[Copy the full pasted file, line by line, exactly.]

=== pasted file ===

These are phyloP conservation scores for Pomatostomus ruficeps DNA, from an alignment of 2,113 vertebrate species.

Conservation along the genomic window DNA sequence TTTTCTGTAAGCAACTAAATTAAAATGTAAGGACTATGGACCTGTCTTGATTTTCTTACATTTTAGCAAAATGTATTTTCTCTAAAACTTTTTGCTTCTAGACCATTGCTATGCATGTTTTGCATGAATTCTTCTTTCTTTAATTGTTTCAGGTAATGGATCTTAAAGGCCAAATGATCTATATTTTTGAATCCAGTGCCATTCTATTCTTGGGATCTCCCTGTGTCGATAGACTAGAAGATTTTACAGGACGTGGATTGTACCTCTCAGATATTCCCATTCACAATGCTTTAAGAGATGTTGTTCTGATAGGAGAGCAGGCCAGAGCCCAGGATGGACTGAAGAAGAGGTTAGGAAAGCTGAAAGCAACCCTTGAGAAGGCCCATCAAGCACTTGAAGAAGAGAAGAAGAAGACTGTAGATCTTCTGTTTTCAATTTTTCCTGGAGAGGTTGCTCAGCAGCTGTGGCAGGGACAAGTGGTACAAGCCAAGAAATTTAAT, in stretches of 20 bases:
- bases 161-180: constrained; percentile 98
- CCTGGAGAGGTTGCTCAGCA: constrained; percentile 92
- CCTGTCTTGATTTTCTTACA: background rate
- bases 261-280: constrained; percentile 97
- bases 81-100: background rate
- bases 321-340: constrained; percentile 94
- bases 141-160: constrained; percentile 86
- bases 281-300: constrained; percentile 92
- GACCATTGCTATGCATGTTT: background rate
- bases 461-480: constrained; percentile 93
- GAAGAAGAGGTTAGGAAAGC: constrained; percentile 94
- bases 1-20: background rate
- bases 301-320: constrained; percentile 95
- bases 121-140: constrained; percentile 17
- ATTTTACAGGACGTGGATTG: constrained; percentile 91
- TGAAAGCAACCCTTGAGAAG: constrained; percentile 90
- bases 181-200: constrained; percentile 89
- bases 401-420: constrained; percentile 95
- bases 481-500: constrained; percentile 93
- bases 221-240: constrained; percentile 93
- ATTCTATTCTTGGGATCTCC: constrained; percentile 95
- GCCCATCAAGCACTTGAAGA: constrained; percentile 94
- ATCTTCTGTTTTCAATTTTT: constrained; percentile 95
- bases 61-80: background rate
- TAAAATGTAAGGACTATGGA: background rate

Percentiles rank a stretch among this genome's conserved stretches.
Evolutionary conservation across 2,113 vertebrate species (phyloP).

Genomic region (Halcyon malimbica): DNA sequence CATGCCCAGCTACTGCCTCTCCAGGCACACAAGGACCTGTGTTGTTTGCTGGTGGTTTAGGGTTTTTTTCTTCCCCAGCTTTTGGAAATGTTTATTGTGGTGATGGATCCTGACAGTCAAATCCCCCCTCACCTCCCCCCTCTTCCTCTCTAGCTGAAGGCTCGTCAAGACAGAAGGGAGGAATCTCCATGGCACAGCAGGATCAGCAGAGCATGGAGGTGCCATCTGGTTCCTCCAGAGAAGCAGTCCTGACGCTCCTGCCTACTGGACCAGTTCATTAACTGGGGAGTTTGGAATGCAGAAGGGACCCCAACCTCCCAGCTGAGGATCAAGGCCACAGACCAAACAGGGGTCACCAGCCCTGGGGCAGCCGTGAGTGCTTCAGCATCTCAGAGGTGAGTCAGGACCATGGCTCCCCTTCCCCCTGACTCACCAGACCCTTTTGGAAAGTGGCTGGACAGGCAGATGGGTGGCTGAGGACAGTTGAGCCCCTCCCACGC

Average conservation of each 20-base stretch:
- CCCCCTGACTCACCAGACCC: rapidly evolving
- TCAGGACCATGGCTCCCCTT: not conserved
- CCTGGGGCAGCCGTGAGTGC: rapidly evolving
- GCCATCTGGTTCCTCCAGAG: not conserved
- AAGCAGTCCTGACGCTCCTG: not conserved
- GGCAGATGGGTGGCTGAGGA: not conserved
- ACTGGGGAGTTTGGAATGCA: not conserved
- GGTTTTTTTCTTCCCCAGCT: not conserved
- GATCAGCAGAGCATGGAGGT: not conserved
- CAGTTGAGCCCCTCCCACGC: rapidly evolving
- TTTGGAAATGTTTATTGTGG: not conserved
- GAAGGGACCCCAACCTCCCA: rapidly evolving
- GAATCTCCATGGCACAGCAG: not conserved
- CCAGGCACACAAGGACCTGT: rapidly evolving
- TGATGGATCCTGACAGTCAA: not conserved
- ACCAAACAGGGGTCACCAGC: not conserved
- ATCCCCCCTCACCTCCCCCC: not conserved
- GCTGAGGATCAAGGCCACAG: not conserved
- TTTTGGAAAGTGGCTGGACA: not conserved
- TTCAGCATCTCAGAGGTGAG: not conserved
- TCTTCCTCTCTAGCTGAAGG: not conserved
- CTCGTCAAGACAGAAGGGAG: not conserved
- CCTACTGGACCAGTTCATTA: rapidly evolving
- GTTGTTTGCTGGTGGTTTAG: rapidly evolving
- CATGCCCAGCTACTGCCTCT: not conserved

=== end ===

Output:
These are phyloP conservation scores for Pomatostomus ruficeps DNA, from an alignment of 2,113 vertebrate species.

Conservation along the genomic window DNA sequence TTTTCTGTAAGCAACTAAATTAAAATGTAAGGACTATGGACCTGTCTTGATTTTCTTACATTTTAGCAAAATGTATTTTCTCTAAAACTTTTTGCTTCTAGACCATTGCTATGCATGTTTTGCATGAATTCTTCTTTCTTTAATTGTTTCAGGTAATGGATCTTAAAGGCCAAATGATCTATATTTTTGAATCCAGTGCCATTCTATTCTTGGGATCTCCCTGTGTCGATAGACTAGAAGATTTTACAGGACGTGGATTGTACCTCTCAGATATTCCCATTCACAATGCTTTAAGAGATGTTGTTCTGATAGGAGAGCAGGCCAGAGCCCAGGATGGACTGAAGAAGAGGTTAGGAAAGCTGAAAGCAACCCTTGAGAAGGCCCATCAAGCACTTGAAGAAGAGAAGAAGAAGACTGTAGATCTTCTGTTTTCAATTTTTCCTGGAGAGGTTGCTCAGCAGCTGTGGCAGGGACAAGTGGTACAAGCCAAGAAATTTAAT, in stretches of 20 bases:
- bases 161-180: constrained; percentile 98
- CCTGGAGAGGTTGCTCAGCA: constrained; percentile 92
- CCTGTCTTGATTTTCTTACA: background rate
- bases 261-280: constrained; percentile 97
- bases 81-100: background rate
- bases 321-340: constrained; percentile 94
- bases 141-160: constrained; percentile 86
- bases 281-300: constrained; percentile 92
- GACCATTGCTATGCATGTTT: background rate
- bases 461-480: constrained; percentile 93
- GAAGAAGAGGTTAGGAAAGC: constrained; percentile 94
- bases 1-20: background rate
- bases 301-320: constrained; percentile 95
- bases 121-140: constrained; percentile 17
- ATTTTACAGGACGTGGATTG: constrained; percentile 91
- TGAAAGCAACCCTTGAGAAG: constrained; percentile 90
- bases 181-200: constrained; percentile 89
- bases 401-420: constrained; percentile 95
- bases 481-500: constrained; percentile 93
- bases 221-240: constrained; percentile 93
- ATTCTATTCTTGGGATCTCC: constrained; percentile 95
- GCCCATCAAGCACTTGAAGA: constrained; percentile 94
- ATCTTCTGTTTTCAATTTTT: constrained; percentile 95
- bases 61-80: background rate
- TAAAATGTAAGGACTATGGA: background rate

Percentiles rank a stretch among this genome's conserved stretches.
Evolutionary conservation across 2,113 vertebrate species (phyloP).

Genomic region (Halcyon malimbica): DNA sequence CATGCCCAGCTACTGCCTCTCCAGGCACACAAGGACCTGTGTTGTTTGCTGGTGGTTTAGGGTTTTTTTCTTCCCCAGCTTTTGGAAATGTTTATTGTGGTGATGGATCCTGACAGTCAAATCCCCCCTCACCTCCCCCCTCTTCCTCTCTAGCTGAAGGCTCGTCAAGACAGAAGGGAGGAATCTCCATGGCACAGCAGGATCAGCAGAGCATGGAGGTGCCATCTGGTTCCTCCAGAGAAGCAGTCCTGACGCTCCTGCCTACTGGACCAGTTCATTAACTGGGGAGTTTGGAATGCAGAAGGGACCCCAACCTCCCAGCTGAGGATCAAGGCCACAGACCAAACAGGGGTCACCAGCCCTGGGGCAGCCGTGAGTGCTTCAGCATCTCAGAGGTGAGTCAGGACCATGGCTCCCCTTCCCCCTGACTCACCAGACCCTTTTGGAAAGTGGCTGGACAGGCAGATGGGTGGCTGAGGACAGTTGAGCCCCTCCCACGC

Average conservation of each 20-base stretch:
- CCCCCTGACTCACCAGACCC: rapidly evolving
- TCAGGACCATGGCTCCCCTT: not conserved
- CCTGGGGCAGCCGTGAGTGC: rapidly evolving
- GCCATCTGGTTCCTCCAGAG: not conserved
- AAGCAGTCCTGACGCTCCTG: not conserved
- GGCAGATGGGTGGCTGAGGA: not conserved
- ACTGGGGAGTTTGGAATGCA: not conserved
- GGTTTTTTTCTTCCCCAGCT: not conserved
- GATCAGCAGAGCATGGAGGT: not conserved
- CAGTTGAGCCCCTCCCACGC: rapidly evolving
- TTTGGAAATGTTTATTGTGG: not conserved
- GAAGGGACCCCAACCTCCCA: rapidly evolving
- GAATCTCCATGGCACAGCAG: not conserved
- CCAGGCACACAAGGACCTGT: rapidly evolving
- TGATGGATCCTGACAGTCAA: not conserved
- ACCAAACAGGGGTCACCAGC: not conserved
- ATCCCCCCTCACCTCCCCCC: not conserved
- GCTGAGGATCAAGGCCACAG: not conserved
- TTTTGGAAAGTGGCTGGACA: not conserved
- TTCAGCATCTCAGAGGTGAG: not conserved
- TCTTCCTCTCTAGCTGAAGG: not conserved
- CTCGTCAAGACAGAAGGGAG: not conserved
- CCTACTGGACCAGTTCATTA: rapidly evolving
- GTTGTTTGCTGGTGGTTTAG: rapidly evolving
- CATGCCCAGCTACTGCCTCT: not conserved